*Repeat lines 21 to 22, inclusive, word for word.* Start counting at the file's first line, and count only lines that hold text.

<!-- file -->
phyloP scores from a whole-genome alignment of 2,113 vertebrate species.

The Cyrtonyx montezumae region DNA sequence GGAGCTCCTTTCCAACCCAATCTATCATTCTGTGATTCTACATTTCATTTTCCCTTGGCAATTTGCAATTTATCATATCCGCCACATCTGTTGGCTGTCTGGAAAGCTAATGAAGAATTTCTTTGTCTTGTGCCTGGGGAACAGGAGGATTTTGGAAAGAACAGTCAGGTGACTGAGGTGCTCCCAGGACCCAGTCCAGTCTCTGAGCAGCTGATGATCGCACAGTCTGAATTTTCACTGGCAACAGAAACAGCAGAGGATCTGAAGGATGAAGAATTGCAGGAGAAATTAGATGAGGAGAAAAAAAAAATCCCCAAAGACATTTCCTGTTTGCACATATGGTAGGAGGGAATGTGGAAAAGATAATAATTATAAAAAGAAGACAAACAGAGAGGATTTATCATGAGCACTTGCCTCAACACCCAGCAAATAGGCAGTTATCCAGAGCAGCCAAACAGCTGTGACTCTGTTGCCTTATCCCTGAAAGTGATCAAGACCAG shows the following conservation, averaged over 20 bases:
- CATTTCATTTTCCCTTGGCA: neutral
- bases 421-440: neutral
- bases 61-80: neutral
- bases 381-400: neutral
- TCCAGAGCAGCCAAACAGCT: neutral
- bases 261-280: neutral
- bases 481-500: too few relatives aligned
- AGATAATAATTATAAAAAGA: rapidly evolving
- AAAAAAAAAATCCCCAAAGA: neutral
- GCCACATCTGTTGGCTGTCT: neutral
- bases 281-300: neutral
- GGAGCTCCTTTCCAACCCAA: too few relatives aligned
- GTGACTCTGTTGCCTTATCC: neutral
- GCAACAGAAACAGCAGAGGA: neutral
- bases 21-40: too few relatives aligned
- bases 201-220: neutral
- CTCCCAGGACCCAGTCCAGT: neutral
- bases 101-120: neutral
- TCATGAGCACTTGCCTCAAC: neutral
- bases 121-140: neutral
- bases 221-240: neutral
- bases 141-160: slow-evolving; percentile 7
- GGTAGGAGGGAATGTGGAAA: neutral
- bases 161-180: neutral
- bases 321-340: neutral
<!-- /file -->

- TCATGAGCACTTGCCTCAAC: neutral
- bases 121-140: neutral